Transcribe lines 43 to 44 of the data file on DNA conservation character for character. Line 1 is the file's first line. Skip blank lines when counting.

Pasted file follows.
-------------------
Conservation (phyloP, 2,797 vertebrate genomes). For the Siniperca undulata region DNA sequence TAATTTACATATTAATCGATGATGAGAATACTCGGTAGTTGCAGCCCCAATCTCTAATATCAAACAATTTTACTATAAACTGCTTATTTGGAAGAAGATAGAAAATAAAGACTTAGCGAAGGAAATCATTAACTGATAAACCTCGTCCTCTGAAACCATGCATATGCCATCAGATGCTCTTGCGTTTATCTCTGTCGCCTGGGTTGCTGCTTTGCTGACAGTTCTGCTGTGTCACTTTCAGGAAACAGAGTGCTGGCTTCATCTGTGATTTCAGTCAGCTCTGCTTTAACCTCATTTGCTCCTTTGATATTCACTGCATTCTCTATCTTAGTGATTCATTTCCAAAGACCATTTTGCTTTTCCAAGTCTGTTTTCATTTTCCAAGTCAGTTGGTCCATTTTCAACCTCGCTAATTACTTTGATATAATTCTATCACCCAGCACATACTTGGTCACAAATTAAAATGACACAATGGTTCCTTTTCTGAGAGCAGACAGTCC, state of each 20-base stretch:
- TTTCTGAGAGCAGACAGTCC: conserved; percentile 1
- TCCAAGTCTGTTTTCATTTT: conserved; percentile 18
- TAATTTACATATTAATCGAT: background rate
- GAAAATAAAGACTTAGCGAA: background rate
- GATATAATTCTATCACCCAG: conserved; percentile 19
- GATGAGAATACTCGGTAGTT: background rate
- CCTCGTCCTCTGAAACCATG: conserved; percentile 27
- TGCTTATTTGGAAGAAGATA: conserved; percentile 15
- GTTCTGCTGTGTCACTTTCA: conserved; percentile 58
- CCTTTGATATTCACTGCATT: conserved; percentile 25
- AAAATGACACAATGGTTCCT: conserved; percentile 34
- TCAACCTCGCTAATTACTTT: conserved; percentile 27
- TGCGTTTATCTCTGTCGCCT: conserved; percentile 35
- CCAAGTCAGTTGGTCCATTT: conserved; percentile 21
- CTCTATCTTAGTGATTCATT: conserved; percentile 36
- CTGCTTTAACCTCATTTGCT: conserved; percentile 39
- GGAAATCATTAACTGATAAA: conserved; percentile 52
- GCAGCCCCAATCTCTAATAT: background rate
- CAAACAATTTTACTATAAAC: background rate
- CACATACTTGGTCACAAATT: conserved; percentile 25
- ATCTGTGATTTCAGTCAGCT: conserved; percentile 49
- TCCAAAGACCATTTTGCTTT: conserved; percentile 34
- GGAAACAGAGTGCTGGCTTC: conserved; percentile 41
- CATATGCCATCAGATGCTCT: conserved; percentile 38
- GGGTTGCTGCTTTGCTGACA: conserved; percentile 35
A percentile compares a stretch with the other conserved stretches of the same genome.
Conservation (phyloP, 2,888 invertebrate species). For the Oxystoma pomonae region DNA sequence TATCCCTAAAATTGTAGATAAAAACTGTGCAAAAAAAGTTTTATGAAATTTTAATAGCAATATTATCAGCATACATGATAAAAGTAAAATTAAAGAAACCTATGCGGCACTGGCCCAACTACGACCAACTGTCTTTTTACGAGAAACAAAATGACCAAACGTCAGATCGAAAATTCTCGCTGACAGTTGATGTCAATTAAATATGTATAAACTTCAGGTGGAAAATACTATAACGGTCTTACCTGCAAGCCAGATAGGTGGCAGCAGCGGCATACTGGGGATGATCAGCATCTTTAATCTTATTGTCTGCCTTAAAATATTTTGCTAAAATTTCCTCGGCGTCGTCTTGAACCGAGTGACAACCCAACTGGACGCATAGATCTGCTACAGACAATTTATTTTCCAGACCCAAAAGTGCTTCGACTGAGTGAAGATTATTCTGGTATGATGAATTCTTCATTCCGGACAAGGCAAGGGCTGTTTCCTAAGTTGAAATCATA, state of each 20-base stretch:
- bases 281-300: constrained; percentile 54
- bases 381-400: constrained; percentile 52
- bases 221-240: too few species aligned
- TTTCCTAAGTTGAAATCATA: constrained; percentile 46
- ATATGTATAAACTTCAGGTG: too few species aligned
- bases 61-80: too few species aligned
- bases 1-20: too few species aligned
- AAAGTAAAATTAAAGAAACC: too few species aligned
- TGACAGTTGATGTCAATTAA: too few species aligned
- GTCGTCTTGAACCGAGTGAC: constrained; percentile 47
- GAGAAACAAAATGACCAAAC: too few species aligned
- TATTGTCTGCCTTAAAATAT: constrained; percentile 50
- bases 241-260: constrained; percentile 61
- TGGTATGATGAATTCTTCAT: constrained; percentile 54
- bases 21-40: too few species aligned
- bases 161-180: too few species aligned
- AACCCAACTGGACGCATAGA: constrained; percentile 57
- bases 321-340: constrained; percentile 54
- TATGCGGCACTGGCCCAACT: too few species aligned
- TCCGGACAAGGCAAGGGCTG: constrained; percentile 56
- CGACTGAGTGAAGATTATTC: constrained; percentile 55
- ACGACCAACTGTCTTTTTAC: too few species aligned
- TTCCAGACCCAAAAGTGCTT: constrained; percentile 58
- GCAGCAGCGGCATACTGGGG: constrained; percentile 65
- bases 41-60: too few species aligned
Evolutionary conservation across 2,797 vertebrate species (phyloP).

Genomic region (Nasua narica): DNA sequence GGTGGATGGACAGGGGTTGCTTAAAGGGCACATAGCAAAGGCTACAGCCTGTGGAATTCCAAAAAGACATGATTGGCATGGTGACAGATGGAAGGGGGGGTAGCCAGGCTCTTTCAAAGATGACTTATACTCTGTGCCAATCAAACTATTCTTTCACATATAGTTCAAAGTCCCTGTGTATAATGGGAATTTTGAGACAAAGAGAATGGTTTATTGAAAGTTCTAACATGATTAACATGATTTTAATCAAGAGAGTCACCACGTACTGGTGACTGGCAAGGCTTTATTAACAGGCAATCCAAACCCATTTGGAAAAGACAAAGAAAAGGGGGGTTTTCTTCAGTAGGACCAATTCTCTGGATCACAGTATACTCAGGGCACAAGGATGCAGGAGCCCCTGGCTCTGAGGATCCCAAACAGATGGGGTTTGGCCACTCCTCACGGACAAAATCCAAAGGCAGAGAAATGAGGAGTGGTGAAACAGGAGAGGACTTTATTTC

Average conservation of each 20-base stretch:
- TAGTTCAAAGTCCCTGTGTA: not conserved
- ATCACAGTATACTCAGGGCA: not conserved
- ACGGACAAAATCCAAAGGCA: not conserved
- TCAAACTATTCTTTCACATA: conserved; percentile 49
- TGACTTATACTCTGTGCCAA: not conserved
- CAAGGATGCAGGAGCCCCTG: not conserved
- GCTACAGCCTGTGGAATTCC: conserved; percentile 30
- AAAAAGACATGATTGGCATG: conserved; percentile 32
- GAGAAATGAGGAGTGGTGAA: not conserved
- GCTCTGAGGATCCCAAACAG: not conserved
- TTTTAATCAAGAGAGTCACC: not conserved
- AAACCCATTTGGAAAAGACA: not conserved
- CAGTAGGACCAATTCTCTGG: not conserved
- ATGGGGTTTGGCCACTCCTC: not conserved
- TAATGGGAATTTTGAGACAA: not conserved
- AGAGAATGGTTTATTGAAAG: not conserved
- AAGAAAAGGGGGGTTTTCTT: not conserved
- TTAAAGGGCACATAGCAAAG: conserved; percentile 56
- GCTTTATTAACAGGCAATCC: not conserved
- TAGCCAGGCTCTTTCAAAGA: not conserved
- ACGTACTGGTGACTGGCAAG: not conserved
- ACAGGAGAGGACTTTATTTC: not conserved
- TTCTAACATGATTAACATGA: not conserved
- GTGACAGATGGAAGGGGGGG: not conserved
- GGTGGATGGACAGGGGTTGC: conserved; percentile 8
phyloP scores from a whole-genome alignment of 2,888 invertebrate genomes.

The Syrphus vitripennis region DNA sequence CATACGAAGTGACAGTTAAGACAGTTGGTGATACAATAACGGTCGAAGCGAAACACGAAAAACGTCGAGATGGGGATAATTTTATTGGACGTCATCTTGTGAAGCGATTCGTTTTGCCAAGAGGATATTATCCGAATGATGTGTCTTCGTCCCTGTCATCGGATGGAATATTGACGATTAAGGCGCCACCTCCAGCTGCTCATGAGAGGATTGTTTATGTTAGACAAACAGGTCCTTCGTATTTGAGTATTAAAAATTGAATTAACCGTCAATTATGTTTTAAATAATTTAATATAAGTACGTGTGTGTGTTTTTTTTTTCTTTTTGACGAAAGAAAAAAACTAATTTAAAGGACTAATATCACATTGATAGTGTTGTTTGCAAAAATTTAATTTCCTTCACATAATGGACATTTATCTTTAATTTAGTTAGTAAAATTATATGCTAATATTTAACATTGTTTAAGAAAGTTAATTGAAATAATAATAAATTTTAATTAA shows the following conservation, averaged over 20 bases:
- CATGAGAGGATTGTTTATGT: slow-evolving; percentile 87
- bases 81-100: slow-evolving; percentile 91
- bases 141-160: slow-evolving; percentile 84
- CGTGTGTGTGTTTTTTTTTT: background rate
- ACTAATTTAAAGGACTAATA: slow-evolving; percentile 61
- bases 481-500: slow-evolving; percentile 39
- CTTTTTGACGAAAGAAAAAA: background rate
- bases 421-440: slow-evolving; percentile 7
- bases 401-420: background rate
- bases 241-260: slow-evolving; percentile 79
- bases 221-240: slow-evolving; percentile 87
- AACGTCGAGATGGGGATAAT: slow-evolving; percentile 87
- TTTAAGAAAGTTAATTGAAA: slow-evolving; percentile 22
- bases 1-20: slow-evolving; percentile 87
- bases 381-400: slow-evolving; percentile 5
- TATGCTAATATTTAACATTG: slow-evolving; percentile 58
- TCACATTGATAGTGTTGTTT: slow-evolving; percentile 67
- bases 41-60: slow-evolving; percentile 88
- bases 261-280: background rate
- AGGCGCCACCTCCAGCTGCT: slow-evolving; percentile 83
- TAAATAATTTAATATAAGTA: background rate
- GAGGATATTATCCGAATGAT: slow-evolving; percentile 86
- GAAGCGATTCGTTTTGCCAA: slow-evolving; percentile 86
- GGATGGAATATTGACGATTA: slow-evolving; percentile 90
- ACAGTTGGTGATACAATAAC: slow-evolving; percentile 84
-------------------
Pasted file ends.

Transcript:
- bases 21-40: too few species aligned
- bases 161-180: too few species aligned